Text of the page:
Nov 30, 2021
Operable biofuels production capacity in the U.S. expanded by 32 MMgy in September to 20.766 billion gallons per year, according to data released by the U.S. Energy Information Administration on Nov. 30. Feedstock consumption was down for the month.
The increase in operable biofuels capacity came from expanded biodiesel production capacity. Capacity levels for fuel ethanol and other biofuels, defined as renewable heat oil, renewable jet fuel, renewable naphtha, renewable gasoline and other biofuels and biointermediates, remained steady.
Fuel ethanol capacity was at 17.393 billion gallons per year in September, a figure that has held steady since April. Biodiesel capacity expanded to 2.462 billion gallons per year, up from 2.43 billion gallons reported the previous month. Capacity for other biofuels was at 911 MMgy, flat with the previous three months.
A total of 24.308 billion pounds of feedstock went to biofuels production in September, down from an estimated 24.948 billion pounds in August.
Biofuel producers consumed approximately 22.799 billion pounds of corn in September, down from 23.196 billion pounds the previous month. Grain sorghum consumption was also down, falling to 27 million pounds, compared to 30 million pounds consumed in August.
The EIA reported that 756 million pounds of soybean oil was used to produce biofuels in September, down from 815 million pounds in August. Corn oil and canola oil consumption also fell. Biofuel producers consumed 167 million pounds of corn oil and 106 million pounds of canola oil in September, down from 199 million pounds and 142 million pounds, respectively, in August.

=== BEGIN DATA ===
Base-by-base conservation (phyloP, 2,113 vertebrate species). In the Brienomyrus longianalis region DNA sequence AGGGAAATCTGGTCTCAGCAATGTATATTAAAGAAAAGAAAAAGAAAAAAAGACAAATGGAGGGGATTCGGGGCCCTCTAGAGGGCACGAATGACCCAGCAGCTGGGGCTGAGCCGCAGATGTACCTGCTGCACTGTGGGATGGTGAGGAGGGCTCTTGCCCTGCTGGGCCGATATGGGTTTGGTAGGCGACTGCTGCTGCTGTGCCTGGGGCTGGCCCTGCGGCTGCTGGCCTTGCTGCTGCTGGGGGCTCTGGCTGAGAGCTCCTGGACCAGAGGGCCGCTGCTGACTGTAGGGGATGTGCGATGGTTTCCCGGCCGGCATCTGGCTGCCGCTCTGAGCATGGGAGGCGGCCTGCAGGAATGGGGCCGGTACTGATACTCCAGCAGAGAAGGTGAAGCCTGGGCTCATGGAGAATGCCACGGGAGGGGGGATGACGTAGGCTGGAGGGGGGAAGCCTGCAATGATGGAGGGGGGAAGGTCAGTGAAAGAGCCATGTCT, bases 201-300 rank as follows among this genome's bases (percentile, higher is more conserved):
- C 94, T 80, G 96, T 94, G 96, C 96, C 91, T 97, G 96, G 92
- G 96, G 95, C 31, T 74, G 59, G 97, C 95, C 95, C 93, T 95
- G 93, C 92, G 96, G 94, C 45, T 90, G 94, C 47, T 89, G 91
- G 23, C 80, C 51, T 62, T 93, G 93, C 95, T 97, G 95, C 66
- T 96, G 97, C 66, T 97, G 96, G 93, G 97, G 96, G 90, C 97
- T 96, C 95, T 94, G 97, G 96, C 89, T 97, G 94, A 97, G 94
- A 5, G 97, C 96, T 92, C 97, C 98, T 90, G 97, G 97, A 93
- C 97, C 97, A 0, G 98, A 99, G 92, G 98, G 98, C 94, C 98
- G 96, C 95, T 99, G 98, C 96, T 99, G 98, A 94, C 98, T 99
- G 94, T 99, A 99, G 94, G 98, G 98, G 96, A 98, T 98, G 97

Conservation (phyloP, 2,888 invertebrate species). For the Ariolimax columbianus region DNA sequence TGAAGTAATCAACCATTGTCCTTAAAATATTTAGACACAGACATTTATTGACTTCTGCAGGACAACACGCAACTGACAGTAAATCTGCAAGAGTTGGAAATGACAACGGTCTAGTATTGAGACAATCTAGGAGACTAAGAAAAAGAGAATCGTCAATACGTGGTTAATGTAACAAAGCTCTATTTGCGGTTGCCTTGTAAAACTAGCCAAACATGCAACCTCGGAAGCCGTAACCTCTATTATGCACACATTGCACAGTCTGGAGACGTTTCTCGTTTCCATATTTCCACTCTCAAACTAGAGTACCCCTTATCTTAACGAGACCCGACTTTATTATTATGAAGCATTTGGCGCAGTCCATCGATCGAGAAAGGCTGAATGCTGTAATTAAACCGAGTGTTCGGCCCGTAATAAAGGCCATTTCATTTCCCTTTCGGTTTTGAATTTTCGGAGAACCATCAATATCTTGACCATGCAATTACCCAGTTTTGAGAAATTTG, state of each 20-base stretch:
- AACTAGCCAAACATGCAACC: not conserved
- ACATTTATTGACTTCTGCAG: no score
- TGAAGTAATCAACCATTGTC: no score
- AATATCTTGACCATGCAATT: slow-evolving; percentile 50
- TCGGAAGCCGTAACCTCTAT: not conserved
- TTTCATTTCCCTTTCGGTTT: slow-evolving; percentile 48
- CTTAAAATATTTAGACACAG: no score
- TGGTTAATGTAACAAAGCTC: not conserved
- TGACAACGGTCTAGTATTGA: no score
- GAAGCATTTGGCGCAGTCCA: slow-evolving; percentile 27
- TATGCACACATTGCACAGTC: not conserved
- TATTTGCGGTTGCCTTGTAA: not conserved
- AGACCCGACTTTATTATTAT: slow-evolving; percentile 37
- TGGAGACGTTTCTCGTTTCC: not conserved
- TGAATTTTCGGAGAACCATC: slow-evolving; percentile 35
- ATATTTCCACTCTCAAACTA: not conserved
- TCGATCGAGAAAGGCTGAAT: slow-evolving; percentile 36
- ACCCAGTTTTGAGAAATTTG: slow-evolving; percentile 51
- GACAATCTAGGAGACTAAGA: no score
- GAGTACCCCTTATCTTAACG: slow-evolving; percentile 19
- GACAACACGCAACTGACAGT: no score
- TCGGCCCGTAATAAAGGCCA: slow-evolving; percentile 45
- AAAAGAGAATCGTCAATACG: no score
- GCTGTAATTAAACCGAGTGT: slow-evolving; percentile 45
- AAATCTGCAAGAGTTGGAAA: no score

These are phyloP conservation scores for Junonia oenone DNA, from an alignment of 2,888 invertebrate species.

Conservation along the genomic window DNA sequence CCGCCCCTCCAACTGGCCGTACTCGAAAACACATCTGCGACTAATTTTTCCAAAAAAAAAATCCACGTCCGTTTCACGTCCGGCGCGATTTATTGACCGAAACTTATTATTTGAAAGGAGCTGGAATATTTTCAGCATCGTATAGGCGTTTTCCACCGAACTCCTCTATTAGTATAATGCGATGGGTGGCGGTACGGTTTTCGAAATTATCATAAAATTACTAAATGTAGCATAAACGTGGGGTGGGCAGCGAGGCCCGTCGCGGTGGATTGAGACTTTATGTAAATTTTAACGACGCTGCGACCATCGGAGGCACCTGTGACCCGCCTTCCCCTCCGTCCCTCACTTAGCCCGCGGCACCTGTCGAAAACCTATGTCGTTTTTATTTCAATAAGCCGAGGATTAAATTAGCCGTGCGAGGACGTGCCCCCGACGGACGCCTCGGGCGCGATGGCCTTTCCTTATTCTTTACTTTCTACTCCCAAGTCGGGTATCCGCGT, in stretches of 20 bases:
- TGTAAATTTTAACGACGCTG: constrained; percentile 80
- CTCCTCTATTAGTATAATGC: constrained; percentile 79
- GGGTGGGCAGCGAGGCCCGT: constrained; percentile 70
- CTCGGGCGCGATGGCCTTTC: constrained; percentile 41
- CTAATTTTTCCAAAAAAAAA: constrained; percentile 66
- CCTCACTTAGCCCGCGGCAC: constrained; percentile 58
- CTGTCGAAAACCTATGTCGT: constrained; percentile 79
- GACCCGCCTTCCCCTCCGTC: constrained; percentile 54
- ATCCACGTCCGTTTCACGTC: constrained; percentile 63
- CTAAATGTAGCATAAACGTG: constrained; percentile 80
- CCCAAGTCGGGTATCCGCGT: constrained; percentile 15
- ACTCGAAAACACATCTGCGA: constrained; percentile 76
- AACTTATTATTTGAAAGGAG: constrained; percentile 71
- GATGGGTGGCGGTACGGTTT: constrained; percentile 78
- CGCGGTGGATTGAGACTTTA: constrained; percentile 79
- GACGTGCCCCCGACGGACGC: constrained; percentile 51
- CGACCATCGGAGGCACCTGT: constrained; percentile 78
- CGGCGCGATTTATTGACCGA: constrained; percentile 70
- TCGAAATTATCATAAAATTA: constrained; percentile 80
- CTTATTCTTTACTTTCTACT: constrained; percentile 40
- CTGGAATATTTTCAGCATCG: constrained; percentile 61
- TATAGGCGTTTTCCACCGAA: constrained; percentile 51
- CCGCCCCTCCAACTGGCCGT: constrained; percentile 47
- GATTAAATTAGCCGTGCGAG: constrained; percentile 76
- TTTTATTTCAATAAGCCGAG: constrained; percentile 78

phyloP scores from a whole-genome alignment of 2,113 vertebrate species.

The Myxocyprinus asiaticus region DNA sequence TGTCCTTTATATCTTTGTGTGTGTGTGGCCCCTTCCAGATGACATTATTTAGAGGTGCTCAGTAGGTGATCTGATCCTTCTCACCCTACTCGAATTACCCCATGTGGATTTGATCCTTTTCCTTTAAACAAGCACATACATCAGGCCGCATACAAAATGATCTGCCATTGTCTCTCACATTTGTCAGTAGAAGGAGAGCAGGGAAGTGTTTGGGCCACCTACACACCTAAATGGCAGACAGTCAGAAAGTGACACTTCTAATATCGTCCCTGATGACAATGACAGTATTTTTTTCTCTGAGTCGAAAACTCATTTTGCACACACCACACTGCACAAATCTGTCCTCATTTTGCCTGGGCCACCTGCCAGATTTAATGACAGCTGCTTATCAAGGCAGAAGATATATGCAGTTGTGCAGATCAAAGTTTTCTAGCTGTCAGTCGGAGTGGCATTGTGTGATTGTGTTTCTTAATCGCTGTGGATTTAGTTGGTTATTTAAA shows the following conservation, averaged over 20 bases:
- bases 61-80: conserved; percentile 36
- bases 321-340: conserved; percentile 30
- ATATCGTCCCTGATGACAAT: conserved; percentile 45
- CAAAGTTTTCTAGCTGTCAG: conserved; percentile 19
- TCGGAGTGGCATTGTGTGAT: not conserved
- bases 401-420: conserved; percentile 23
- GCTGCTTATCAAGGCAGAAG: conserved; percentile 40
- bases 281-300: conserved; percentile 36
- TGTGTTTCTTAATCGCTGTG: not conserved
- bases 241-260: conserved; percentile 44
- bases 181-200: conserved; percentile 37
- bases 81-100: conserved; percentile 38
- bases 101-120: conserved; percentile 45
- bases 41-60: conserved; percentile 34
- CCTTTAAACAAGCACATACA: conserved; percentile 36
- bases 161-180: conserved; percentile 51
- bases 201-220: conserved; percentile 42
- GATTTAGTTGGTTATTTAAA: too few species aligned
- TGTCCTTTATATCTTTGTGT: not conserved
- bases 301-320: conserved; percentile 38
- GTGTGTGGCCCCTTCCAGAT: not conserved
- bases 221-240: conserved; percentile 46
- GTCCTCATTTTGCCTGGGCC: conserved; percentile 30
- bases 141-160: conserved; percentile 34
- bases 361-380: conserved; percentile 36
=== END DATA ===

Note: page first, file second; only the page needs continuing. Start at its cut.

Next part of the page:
The consumption of waste oils, fats and greases was also down in September. Biofuel producers consumed 18 million pounds of poultry fat during the month, flat with August. Tallow consumption fell to 90 million pounds, down from 120 million pounds. The consumption of white grease was at 54 million pounds, down slightly from 55 million pounds in August. Biofuel producers consumed only 219 million pounds of yellow grease in September, down from 305 million pounds the previous month. Waste oils, fats and greases classified as “other” fell to 5 million pounds, down from 8 million pounds.
Biofuel producers also consumed 63 million pounds of feedstock classified as other recycled feeds and wastes, up from 60 million pounds in August. The consumption of other biofuel feedstocks not elsewhere specified or identified (NESOI) in the EIA’s report was at 4 million tons in September. Data on NESOI feedstock was not reported for August to avoid disclosure of individual company data.
Full copies of the EIA’s monthly biofuels capacity and feedstock reports is available on the agency’s website.
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